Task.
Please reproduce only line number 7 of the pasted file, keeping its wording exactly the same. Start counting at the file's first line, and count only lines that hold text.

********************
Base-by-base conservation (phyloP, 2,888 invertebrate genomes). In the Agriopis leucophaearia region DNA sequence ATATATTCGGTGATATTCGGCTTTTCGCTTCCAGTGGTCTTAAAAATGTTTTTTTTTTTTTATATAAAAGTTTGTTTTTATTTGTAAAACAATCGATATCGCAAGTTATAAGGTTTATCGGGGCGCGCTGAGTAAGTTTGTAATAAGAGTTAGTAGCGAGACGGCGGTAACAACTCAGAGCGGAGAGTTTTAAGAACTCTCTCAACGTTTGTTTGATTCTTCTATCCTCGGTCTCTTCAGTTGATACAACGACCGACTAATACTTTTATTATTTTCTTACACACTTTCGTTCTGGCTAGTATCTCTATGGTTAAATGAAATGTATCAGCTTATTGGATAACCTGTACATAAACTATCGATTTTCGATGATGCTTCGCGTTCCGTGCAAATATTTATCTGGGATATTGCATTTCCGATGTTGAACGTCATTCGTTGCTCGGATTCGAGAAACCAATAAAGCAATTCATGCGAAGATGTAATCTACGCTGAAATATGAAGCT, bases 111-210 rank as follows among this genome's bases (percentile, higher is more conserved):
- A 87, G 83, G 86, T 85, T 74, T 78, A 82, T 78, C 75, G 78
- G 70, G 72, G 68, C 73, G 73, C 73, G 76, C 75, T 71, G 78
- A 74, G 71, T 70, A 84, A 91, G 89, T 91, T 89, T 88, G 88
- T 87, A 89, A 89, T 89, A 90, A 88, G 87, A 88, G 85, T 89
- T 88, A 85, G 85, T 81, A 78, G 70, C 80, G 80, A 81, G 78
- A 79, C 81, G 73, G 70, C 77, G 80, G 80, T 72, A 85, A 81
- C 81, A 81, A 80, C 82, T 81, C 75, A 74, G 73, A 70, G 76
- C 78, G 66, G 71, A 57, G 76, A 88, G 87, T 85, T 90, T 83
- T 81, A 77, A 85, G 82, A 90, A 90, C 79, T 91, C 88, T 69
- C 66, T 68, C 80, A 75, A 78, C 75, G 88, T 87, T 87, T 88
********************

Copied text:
- A 79, C 81, G 73, G 70, C 77, G 80, G 80, T 72, A 85, A 81